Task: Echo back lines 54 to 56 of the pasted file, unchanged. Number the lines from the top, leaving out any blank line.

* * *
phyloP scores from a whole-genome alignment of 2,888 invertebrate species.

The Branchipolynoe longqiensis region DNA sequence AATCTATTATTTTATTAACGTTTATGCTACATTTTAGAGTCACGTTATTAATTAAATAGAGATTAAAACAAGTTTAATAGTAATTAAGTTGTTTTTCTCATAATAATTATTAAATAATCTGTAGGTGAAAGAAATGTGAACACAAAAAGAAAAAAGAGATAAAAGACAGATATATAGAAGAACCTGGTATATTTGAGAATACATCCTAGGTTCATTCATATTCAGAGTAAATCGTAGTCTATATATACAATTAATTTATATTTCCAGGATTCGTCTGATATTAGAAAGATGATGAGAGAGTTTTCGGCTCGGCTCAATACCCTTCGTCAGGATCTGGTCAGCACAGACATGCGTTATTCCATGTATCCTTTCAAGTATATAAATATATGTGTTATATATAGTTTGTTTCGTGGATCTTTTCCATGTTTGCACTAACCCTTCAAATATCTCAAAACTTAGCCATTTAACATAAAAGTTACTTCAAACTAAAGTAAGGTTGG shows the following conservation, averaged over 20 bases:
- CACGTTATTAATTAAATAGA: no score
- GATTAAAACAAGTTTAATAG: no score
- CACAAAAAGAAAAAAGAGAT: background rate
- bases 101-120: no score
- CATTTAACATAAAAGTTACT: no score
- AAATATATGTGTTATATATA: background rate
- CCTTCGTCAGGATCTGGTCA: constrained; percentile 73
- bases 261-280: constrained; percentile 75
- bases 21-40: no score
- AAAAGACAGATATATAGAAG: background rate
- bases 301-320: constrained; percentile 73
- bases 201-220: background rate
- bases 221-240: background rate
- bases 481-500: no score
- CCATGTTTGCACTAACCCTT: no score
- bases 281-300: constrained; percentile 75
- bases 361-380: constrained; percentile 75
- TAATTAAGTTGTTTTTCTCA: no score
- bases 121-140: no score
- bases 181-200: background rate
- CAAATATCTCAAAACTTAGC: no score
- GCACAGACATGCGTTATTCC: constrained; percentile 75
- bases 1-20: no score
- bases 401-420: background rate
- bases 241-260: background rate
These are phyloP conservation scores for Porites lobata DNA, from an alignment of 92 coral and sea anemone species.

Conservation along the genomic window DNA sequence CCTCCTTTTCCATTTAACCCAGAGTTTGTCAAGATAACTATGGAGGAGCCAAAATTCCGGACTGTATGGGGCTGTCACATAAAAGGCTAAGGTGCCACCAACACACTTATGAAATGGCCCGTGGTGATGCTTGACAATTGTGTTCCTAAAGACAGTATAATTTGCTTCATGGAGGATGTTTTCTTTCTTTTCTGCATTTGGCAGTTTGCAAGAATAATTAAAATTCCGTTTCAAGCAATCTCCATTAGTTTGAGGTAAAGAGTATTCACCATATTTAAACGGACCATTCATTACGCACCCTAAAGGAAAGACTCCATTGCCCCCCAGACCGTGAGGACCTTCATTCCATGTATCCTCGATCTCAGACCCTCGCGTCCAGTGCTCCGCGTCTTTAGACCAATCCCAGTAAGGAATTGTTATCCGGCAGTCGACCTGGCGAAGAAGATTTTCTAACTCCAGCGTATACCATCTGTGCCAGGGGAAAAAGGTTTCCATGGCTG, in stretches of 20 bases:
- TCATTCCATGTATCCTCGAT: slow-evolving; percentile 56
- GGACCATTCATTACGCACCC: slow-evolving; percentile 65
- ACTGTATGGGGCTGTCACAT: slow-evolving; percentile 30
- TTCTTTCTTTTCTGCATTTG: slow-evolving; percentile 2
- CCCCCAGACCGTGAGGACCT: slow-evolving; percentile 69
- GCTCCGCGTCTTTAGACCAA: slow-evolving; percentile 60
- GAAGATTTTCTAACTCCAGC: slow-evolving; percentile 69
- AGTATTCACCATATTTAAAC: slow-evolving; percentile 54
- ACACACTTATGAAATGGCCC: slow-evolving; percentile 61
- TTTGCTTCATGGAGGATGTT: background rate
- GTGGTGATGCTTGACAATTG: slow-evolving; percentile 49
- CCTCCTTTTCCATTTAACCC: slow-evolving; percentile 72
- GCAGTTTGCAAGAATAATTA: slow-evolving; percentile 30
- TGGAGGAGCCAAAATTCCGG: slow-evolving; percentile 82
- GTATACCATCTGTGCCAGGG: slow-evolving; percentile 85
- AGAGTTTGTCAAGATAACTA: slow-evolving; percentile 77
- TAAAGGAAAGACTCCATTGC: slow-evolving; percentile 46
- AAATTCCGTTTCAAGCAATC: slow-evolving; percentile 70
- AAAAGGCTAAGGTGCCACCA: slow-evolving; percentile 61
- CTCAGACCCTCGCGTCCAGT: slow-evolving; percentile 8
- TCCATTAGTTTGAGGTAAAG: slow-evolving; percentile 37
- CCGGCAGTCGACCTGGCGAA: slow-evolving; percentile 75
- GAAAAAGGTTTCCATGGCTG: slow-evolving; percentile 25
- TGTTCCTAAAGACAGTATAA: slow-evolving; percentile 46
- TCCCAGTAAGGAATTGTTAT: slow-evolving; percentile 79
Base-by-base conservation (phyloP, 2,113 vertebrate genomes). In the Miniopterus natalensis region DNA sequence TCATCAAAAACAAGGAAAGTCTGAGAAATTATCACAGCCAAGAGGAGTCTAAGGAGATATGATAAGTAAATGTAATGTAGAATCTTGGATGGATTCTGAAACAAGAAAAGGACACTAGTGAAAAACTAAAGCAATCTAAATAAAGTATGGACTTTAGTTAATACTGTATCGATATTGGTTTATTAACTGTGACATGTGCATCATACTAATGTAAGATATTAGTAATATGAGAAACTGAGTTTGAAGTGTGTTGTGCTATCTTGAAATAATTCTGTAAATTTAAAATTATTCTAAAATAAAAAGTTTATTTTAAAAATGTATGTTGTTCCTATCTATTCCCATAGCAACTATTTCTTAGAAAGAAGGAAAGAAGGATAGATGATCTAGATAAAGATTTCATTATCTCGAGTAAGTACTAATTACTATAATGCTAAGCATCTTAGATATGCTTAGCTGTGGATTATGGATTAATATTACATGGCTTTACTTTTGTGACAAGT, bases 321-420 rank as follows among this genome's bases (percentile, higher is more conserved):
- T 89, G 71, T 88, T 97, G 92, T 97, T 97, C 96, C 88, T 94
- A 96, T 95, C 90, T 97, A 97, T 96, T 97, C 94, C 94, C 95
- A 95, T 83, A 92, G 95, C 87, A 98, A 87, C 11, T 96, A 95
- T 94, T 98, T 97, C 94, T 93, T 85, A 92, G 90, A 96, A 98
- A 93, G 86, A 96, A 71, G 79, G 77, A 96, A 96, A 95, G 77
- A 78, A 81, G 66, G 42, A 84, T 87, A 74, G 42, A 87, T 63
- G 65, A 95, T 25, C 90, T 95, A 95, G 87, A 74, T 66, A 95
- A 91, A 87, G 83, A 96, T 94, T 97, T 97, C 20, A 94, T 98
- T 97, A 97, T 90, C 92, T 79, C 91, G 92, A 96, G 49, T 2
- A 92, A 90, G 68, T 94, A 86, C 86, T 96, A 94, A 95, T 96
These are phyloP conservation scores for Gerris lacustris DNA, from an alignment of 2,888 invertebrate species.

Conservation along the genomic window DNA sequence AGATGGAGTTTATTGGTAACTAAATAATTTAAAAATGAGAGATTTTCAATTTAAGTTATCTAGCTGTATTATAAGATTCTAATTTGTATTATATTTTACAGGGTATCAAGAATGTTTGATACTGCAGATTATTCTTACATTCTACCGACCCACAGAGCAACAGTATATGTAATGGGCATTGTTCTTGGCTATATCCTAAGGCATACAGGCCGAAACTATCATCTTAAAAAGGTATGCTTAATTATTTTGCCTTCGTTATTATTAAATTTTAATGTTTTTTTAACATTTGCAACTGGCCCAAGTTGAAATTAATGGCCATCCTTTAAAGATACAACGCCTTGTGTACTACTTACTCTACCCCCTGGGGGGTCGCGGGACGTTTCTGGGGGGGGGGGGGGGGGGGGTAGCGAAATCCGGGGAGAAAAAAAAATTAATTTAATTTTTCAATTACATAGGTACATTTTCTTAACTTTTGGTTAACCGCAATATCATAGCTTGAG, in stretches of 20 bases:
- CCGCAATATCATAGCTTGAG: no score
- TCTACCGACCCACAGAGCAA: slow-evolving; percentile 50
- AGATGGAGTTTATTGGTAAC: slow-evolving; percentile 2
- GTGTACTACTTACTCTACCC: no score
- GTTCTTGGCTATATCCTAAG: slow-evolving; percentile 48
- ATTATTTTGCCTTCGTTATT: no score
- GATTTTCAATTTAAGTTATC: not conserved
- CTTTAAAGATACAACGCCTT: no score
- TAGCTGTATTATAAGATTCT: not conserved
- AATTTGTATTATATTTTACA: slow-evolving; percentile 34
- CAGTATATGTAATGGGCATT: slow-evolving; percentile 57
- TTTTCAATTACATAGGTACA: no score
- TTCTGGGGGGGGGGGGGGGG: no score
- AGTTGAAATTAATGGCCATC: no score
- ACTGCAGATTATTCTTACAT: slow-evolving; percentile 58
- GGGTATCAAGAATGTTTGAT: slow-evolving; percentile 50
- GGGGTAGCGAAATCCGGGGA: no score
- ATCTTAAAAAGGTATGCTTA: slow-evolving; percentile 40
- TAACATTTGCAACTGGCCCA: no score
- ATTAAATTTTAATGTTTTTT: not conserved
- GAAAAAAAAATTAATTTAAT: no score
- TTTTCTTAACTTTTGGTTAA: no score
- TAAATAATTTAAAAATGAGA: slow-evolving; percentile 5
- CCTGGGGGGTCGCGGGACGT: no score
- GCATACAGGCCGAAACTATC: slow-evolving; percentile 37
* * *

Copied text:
- TCCCAGTAAGGAATTGTTAT: slow-evolving; percentile 79
Base-by-base conservation (phyloP, 2,113 vertebrate genomes). In the Miniopterus natalensis region DNA sequence TCATCAAAAACAAGGAAAGTCTGAGAAATTATCACAGCCAAGAGGAGTCTAAGGAGATATGATAAGTAAATGTAATGTAGAATCTTGGATGGATTCTGAAACAAGAAAAGGACACTAGTGAAAAACTAAAGCAATCTAAATAAAGTATGGACTTTAGTTAATACTGTATCGATATTGGTTTATTAACTGTGACATGTGCATCATACTAATGTAAGATATTAGTAATATGAGAAACTGAGTTTGAAGTGTGTTGTGCTATCTTGAAATAATTCTGTAAATTTAAAATTATTCTAAAATAAAAAGTTTATTTTAAAAATGTATGTTGTTCCTATCTATTCCCATAGCAACTATTTCTTAGAAAGAAGGAAAGAAGGATAGATGATCTAGATAAAGATTTCATTATCTCGAGTAAGTACTAATTACTATAATGCTAAGCATCTTAGATATGCTTAGCTGTGGATTATGGATTAATATTACATGGCTTTACTTTTGTGACAAGT, bases 321-420 rank as follows among this genome's bases (percentile, higher is more conserved):
- T 89, G 71, T 88, T 97, G 92, T 97, T 97, C 96, C 88, T 94